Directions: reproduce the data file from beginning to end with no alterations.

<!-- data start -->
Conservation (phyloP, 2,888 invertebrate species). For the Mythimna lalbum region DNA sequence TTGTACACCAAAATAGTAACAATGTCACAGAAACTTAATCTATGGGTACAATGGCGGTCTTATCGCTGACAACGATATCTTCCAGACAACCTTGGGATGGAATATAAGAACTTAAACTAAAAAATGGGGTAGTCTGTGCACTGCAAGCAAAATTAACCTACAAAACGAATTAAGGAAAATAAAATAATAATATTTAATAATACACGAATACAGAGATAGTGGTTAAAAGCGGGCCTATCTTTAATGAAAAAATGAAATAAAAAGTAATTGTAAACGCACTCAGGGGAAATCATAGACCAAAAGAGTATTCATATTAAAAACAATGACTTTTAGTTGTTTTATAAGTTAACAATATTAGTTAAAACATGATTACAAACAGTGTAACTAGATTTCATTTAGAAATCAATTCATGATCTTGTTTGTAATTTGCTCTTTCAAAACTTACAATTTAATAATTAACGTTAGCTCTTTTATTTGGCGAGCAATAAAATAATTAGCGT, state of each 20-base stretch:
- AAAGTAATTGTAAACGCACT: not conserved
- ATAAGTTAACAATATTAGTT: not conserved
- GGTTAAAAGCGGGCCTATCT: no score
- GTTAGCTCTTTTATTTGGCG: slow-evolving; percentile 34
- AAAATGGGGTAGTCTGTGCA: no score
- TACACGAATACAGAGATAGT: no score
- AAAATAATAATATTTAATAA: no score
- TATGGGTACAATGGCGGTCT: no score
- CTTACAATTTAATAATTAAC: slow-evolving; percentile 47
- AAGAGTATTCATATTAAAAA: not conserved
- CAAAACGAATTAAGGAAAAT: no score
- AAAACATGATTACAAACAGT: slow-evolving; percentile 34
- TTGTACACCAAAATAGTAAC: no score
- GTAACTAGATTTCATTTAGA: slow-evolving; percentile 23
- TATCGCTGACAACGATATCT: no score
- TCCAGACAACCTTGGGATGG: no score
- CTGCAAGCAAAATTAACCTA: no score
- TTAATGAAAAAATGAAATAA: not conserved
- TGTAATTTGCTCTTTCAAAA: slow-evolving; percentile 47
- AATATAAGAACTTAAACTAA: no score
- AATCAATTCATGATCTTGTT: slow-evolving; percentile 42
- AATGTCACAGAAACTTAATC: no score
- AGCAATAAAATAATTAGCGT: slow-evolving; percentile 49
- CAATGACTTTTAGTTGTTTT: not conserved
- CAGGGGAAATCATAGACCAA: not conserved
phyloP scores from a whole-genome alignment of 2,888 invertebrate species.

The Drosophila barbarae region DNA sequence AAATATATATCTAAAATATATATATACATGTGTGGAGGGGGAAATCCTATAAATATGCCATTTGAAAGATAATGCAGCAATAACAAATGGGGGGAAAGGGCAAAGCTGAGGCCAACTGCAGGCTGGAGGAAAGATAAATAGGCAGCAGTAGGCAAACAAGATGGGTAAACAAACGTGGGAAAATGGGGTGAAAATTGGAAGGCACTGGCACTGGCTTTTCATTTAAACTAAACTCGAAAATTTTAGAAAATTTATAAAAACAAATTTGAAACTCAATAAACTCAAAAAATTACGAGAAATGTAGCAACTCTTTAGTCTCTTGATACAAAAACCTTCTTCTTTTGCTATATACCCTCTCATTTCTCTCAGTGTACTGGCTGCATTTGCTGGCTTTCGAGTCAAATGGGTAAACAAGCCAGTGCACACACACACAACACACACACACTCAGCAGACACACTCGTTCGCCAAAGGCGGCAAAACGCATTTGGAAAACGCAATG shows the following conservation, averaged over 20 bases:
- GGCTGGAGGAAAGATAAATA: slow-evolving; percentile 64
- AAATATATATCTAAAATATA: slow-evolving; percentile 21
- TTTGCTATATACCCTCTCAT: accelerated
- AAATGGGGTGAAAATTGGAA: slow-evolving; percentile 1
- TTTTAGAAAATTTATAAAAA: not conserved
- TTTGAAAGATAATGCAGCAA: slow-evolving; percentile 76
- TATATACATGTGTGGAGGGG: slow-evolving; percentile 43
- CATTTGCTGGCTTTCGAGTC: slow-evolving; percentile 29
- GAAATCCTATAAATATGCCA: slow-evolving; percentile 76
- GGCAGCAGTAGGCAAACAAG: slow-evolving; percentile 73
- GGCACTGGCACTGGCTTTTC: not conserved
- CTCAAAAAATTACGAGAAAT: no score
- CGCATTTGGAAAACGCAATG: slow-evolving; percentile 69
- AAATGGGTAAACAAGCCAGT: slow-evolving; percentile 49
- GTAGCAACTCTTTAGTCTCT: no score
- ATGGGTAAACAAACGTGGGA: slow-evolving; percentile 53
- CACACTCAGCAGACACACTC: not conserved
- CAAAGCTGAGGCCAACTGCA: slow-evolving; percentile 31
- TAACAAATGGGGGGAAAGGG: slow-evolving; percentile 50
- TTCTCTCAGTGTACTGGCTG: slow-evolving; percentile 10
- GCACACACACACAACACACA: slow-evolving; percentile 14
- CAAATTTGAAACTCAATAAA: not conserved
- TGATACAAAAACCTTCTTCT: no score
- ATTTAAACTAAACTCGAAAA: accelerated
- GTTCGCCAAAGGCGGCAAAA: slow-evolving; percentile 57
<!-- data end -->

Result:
Conservation (phyloP, 2,888 invertebrate species). For the Mythimna lalbum region DNA sequence TTGTACACCAAAATAGTAACAATGTCACAGAAACTTAATCTATGGGTACAATGGCGGTCTTATCGCTGACAACGATATCTTCCAGACAACCTTGGGATGGAATATAAGAACTTAAACTAAAAAATGGGGTAGTCTGTGCACTGCAAGCAAAATTAACCTACAAAACGAATTAAGGAAAATAAAATAATAATATTTAATAATACACGAATACAGAGATAGTGGTTAAAAGCGGGCCTATCTTTAATGAAAAAATGAAATAAAAAGTAATTGTAAACGCACTCAGGGGAAATCATAGACCAAAAGAGTATTCATATTAAAAACAATGACTTTTAGTTGTTTTATAAGTTAACAATATTAGTTAAAACATGATTACAAACAGTGTAACTAGATTTCATTTAGAAATCAATTCATGATCTTGTTTGTAATTTGCTCTTTCAAAACTTACAATTTAATAATTAACGTTAGCTCTTTTATTTGGCGAGCAATAAAATAATTAGCGT, state of each 20-base stretch:
- AAAGTAATTGTAAACGCACT: not conserved
- ATAAGTTAACAATATTAGTT: not conserved
- GGTTAAAAGCGGGCCTATCT: no score
- GTTAGCTCTTTTATTTGGCG: slow-evolving; percentile 34
- AAAATGGGGTAGTCTGTGCA: no score
- TACACGAATACAGAGATAGT: no score
- AAAATAATAATATTTAATAA: no score
- TATGGGTACAATGGCGGTCT: no score
- CTTACAATTTAATAATTAAC: slow-evolving; percentile 47
- AAGAGTATTCATATTAAAAA: not conserved
- CAAAACGAATTAAGGAAAAT: no score
- AAAACATGATTACAAACAGT: slow-evolving; percentile 34
- TTGTACACCAAAATAGTAAC: no score
- GTAACTAGATTTCATTTAGA: slow-evolving; percentile 23
- TATCGCTGACAACGATATCT: no score
- TCCAGACAACCTTGGGATGG: no score
- CTGCAAGCAAAATTAACCTA: no score
- TTAATGAAAAAATGAAATAA: not conserved
- TGTAATTTGCTCTTTCAAAA: slow-evolving; percentile 47
- AATATAAGAACTTAAACTAA: no score
- AATCAATTCATGATCTTGTT: slow-evolving; percentile 42
- AATGTCACAGAAACTTAATC: no score
- AGCAATAAAATAATTAGCGT: slow-evolving; percentile 49
- CAATGACTTTTAGTTGTTTT: not conserved
- CAGGGGAAATCATAGACCAA: not conserved
phyloP scores from a whole-genome alignment of 2,888 invertebrate species.

The Drosophila barbarae region DNA sequence AAATATATATCTAAAATATATATATACATGTGTGGAGGGGGAAATCCTATAAATATGCCATTTGAAAGATAATGCAGCAATAACAAATGGGGGGAAAGGGCAAAGCTGAGGCCAACTGCAGGCTGGAGGAAAGATAAATAGGCAGCAGTAGGCAAACAAGATGGGTAAACAAACGTGGGAAAATGGGGTGAAAATTGGAAGGCACTGGCACTGGCTTTTCATTTAAACTAAACTCGAAAATTTTAGAAAATTTATAAAAACAAATTTGAAACTCAATAAACTCAAAAAATTACGAGAAATGTAGCAACTCTTTAGTCTCTTGATACAAAAACCTTCTTCTTTTGCTATATACCCTCTCATTTCTCTCAGTGTACTGGCTGCATTTGCTGGCTTTCGAGTCAAATGGGTAAACAAGCCAGTGCACACACACACAACACACACACACTCAGCAGACACACTCGTTCGCCAAAGGCGGCAAAACGCATTTGGAAAACGCAATG shows the following conservation, averaged over 20 bases:
- GGCTGGAGGAAAGATAAATA: slow-evolving; percentile 64
- AAATATATATCTAAAATATA: slow-evolving; percentile 21
- TTTGCTATATACCCTCTCAT: accelerated
- AAATGGGGTGAAAATTGGAA: slow-evolving; percentile 1
- TTTTAGAAAATTTATAAAAA: not conserved
- TTTGAAAGATAATGCAGCAA: slow-evolving; percentile 76
- TATATACATGTGTGGAGGGG: slow-evolving; percentile 43
- CATTTGCTGGCTTTCGAGTC: slow-evolving; percentile 29
- GAAATCCTATAAATATGCCA: slow-evolving; percentile 76
- GGCAGCAGTAGGCAAACAAG: slow-evolving; percentile 73
- GGCACTGGCACTGGCTTTTC: not conserved
- CTCAAAAAATTACGAGAAAT: no score
- CGCATTTGGAAAACGCAATG: slow-evolving; percentile 69
- AAATGGGTAAACAAGCCAGT: slow-evolving; percentile 49
- GTAGCAACTCTTTAGTCTCT: no score
- ATGGGTAAACAAACGTGGGA: slow-evolving; percentile 53
- CACACTCAGCAGACACACTC: not conserved
- CAAAGCTGAGGCCAACTGCA: slow-evolving; percentile 31
- TAACAAATGGGGGGAAAGGG: slow-evolving; percentile 50
- TTCTCTCAGTGTACTGGCTG: slow-evolving; percentile 10
- GCACACACACACAACACACA: slow-evolving; percentile 14
- CAAATTTGAAACTCAATAAA: not conserved
- TGATACAAAAACCTTCTTCT: no score
- ATTTAAACTAAACTCGAAAA: accelerated
- GTTCGCCAAAGGCGGCAAAA: slow-evolving; percentile 57